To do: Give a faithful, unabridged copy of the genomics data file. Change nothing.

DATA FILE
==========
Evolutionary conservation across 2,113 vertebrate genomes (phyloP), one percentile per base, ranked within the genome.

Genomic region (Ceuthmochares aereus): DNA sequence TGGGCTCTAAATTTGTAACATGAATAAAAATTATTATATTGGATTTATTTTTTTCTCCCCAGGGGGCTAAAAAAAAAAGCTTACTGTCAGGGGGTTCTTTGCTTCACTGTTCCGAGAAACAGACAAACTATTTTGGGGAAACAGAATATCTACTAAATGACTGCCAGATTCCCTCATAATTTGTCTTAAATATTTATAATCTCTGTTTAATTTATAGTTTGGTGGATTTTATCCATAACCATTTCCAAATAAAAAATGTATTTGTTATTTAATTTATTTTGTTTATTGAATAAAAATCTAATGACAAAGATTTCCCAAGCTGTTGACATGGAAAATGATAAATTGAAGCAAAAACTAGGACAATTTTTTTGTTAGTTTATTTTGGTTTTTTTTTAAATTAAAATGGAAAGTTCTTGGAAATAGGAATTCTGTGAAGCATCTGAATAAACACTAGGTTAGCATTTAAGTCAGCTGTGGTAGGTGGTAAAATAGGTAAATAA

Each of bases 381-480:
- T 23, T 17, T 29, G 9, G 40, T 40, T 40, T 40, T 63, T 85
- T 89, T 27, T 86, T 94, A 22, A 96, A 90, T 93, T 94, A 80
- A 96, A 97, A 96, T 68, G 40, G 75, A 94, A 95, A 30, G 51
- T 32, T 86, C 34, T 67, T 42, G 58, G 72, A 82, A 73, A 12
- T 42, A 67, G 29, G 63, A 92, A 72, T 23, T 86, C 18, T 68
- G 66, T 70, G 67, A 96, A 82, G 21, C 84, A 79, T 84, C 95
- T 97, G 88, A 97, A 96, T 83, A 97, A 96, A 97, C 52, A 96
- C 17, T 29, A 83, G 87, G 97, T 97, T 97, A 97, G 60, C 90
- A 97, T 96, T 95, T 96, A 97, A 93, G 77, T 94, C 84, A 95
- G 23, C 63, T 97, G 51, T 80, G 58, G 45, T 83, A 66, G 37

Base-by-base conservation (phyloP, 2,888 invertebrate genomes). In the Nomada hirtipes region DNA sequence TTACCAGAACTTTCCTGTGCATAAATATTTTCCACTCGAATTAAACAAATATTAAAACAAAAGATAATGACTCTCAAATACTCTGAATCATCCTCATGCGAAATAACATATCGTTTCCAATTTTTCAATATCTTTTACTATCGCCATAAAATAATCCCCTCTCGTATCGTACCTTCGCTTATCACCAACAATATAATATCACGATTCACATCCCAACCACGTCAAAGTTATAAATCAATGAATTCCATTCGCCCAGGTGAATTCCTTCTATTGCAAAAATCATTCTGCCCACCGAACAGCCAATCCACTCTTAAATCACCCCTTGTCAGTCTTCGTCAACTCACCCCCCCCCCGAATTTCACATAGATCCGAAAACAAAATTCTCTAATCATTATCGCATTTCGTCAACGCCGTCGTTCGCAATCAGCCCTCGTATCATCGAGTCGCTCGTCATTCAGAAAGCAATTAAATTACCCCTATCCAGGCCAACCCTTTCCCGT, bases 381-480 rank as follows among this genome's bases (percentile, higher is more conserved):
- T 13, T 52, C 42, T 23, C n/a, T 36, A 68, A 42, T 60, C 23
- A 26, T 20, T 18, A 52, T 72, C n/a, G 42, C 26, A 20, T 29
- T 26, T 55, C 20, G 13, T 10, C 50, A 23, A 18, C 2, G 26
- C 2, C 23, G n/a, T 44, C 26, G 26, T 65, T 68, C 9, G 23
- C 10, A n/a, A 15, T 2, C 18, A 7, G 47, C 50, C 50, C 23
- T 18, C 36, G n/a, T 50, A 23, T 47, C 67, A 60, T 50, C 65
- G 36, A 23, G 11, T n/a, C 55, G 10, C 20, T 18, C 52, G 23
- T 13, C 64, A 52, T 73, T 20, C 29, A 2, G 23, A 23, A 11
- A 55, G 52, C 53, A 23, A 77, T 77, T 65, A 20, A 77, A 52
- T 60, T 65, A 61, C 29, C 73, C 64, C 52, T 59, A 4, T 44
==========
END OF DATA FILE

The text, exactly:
Evolutionary conservation across 2,113 vertebrate genomes (phyloP), one percentile per base, ranked within the genome.

Genomic region (Ceuthmochares aereus): DNA sequence TGGGCTCTAAATTTGTAACATGAATAAAAATTATTATATTGGATTTATTTTTTTCTCCCCAGGGGGCTAAAAAAAAAAGCTTACTGTCAGGGGGTTCTTTGCTTCACTGTTCCGAGAAACAGACAAACTATTTTGGGGAAACAGAATATCTACTAAATGACTGCCAGATTCCCTCATAATTTGTCTTAAATATTTATAATCTCTGTTTAATTTATAGTTTGGTGGATTTTATCCATAACCATTTCCAAATAAAAAATGTATTTGTTATTTAATTTATTTTGTTTATTGAATAAAAATCTAATGACAAAGATTTCCCAAGCTGTTGACATGGAAAATGATAAATTGAAGCAAAAACTAGGACAATTTTTTTGTTAGTTTATTTTGGTTTTTTTTTAAATTAAAATGGAAAGTTCTTGGAAATAGGAATTCTGTGAAGCATCTGAATAAACACTAGGTTAGCATTTAAGTCAGCTGTGGTAGGTGGTAAAATAGGTAAATAA

Each of bases 381-480:
- T 23, T 17, T 29, G 9, G 40, T 40, T 40, T 40, T 63, T 85
- T 89, T 27, T 86, T 94, A 22, A 96, A 90, T 93, T 94, A 80
- A 96, A 97, A 96, T 68, G 40, G 75, A 94, A 95, A 30, G 51
- T 32, T 86, C 34, T 67, T 42, G 58, G 72, A 82, A 73, A 12
- T 42, A 67, G 29, G 63, A 92, A 72, T 23, T 86, C 18, T 68
- G 66, T 70, G 67, A 96, A 82, G 21, C 84, A 79, T 84, C 95
- T 97, G 88, A 97, A 96, T 83, A 97, A 96, A 97, C 52, A 96
- C 17, T 29, A 83, G 87, G 97, T 97, T 97, A 97, G 60, C 90
- A 97, T 96, T 95, T 96, A 97, A 93, G 77, T 94, C 84, A 95
- G 23, C 63, T 97, G 51, T 80, G 58, G 45, T 83, A 66, G 37

Base-by-base conservation (phyloP, 2,888 invertebrate genomes). In the Nomada hirtipes region DNA sequence TTACCAGAACTTTCCTGTGCATAAATATTTTCCACTCGAATTAAACAAATATTAAAACAAAAGATAATGACTCTCAAATACTCTGAATCATCCTCATGCGAAATAACATATCGTTTCCAATTTTTCAATATCTTTTACTATCGCCATAAAATAATCCCCTCTCGTATCGTACCTTCGCTTATCACCAACAATATAATATCACGATTCACATCCCAACCACGTCAAAGTTATAAATCAATGAATTCCATTCGCCCAGGTGAATTCCTTCTATTGCAAAAATCATTCTGCCCACCGAACAGCCAATCCACTCTTAAATCACCCCTTGTCAGTCTTCGTCAACTCACCCCCCCCCCGAATTTCACATAGATCCGAAAACAAAATTCTCTAATCATTATCGCATTTCGTCAACGCCGTCGTTCGCAATCAGCCCTCGTATCATCGAGTCGCTCGTCATTCAGAAAGCAATTAAATTACCCCTATCCAGGCCAACCCTTTCCCGT, bases 381-480 rank as follows among this genome's bases (percentile, higher is more conserved):
- T 13, T 52, C 42, T 23, C n/a, T 36, A 68, A 42, T 60, C 23
- A 26, T 20, T 18, A 52, T 72, C n/a, G 42, C 26, A 20, T 29
- T 26, T 55, C 20, G 13, T 10, C 50, A 23, A 18, C 2, G 26
- C 2, C 23, G n/a, T 44, C 26, G 26, T 65, T 68, C 9, G 23
- C 10, A n/a, A 15, T 2, C 18, A 7, G 47, C 50, C 50, C 23
- T 18, C 36, G n/a, T 50, A 23, T 47, C 67, A 60, T 50, C 65
- G 36, A 23, G 11, T n/a, C 55, G 10, C 20, T 18, C 52, G 23
- T 13, C 64, A 52, T 73, T 20, C 29, A 2, G 23, A 23, A 11
- A 55, G 52, C 53, A 23, A 77, T 77, T 65, A 20, A 77, A 52
- T 60, T 65, A 61, C 29, C 73, C 64, C 52, T 59, A 4, T 44